Translator Disclaimer
1 December 2010 Efficacy of Alpha-Cypermethrin and Lambda-Cyhalothrin Applications to Prevent Aedes Breeding in Tires
Author Affiliations +

The efficacy of alpha-cypermethrin (Cyperthor®) and lambda-cyhalothrin (Demand®) to prevent mosquito larval colonization of water-containing receptacles was investigated using 2 differing applications in disused car tires in Darwin, Australia. Insecticide treatments were applied uniformly to the inside surfaces of 2 categories of tires: 1) dry tires that were partially filled with water 24 h after spraying and 2) wet tires partially filled with water prior to spraying. All mosquito larvae, pupae, and dead adults were collected from the treatment and control tires weekly over the 24-wk study period and were later identified to species in the laboratory. Control tires were colonized by Aedes notoscriptus in wk 2 and by Culex quinquefasciatus in wk 4. Aedes notoscriptus failed to colonize any alpha-cypermethrin–treated tires until wk 22 and did not colonize any lambda-cyhalothrin–treated tires during the 24-wk trial. Culex quinquefasciatus colonized alpha-cypermethrin– and lambda-cyhalothrin–treated tires from wk 11 and wk 15, respectively. These results indicate both insecticides using either application method can prevent colonization of Ae. notoscriptus for at least 20 wk and demonstrate great potential for the prevention of breeding in receptacles for other receptacle-breeding Aedes species, such as the dengue vectors, Ae. aegypti and Ae. albopictus.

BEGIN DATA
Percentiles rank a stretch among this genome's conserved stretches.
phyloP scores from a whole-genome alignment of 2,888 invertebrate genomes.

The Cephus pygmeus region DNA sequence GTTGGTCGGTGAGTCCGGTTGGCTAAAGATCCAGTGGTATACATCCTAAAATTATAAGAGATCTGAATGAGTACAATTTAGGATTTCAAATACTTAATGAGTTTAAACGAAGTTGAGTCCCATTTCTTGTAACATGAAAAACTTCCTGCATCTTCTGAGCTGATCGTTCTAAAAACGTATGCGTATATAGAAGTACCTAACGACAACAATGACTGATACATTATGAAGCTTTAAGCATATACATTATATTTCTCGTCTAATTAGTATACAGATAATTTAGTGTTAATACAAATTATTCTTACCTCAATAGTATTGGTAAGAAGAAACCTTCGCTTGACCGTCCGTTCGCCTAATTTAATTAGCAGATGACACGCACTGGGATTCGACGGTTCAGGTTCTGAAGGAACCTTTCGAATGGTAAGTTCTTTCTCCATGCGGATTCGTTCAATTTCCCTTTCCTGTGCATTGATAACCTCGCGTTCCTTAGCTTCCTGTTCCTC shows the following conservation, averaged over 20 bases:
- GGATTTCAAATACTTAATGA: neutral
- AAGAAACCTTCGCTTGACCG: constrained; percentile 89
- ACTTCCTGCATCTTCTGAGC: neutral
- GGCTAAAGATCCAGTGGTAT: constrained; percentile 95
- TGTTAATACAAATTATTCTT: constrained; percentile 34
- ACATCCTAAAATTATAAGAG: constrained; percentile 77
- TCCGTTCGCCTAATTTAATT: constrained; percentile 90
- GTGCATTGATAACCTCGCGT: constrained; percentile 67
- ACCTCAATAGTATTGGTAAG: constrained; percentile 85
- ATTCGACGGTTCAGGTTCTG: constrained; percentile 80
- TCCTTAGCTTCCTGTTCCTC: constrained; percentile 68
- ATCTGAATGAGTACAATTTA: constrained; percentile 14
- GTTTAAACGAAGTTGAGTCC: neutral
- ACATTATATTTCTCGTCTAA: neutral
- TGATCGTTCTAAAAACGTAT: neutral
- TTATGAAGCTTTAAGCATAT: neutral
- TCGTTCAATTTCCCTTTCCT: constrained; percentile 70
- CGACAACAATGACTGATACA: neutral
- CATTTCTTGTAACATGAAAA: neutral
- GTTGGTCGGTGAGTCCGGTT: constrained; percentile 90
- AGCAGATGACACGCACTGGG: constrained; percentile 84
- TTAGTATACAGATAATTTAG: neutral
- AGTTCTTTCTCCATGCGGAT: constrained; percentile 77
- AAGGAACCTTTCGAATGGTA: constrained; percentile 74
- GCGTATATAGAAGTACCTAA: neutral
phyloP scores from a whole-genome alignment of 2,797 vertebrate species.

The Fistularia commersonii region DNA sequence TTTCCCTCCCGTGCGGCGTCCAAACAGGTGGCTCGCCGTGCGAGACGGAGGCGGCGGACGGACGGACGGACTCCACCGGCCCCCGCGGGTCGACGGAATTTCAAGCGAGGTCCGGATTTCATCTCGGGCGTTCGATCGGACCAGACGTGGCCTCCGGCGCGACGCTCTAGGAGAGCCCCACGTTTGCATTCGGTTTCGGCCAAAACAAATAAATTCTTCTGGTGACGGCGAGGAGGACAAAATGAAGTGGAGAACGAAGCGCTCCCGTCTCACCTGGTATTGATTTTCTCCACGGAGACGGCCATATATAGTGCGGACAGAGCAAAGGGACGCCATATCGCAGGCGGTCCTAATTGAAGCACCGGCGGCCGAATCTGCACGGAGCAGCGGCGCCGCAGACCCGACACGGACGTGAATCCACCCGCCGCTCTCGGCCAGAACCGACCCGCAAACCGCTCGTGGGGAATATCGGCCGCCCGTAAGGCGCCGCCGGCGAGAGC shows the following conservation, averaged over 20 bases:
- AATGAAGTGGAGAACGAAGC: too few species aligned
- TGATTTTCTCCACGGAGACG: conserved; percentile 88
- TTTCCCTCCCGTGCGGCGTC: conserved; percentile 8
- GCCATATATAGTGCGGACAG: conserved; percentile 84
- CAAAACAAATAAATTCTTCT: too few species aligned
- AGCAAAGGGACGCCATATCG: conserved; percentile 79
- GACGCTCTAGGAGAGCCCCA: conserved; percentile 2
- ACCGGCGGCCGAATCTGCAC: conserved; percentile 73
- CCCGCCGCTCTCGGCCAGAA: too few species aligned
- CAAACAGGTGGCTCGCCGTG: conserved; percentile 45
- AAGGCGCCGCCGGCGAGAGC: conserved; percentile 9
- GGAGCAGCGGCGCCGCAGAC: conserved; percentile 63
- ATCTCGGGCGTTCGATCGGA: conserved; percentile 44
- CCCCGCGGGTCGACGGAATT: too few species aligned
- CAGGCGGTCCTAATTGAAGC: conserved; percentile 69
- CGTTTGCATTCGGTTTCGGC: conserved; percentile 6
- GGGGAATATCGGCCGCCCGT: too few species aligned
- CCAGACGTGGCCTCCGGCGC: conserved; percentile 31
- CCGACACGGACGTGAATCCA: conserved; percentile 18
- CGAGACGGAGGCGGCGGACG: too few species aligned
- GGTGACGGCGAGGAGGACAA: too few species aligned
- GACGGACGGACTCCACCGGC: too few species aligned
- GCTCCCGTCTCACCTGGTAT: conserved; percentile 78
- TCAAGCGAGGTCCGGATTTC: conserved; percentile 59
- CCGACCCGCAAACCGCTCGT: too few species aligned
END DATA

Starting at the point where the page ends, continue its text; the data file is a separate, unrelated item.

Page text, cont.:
William J. Pettit, Peter I. Whelan, Joseph McDonnell, and Susan P. Jacups "Efficacy of Alpha-Cypermethrin and Lambda-Cyhalothrin Applications to Prevent Aedes Breeding in Tires," Journal of the American Mosquito Control Association 26(4), (1 December 2010).
Published: 1 December 2010

This article is only available to subscribers.
It is not available for individual sale.

Get copyright permission
Back to Top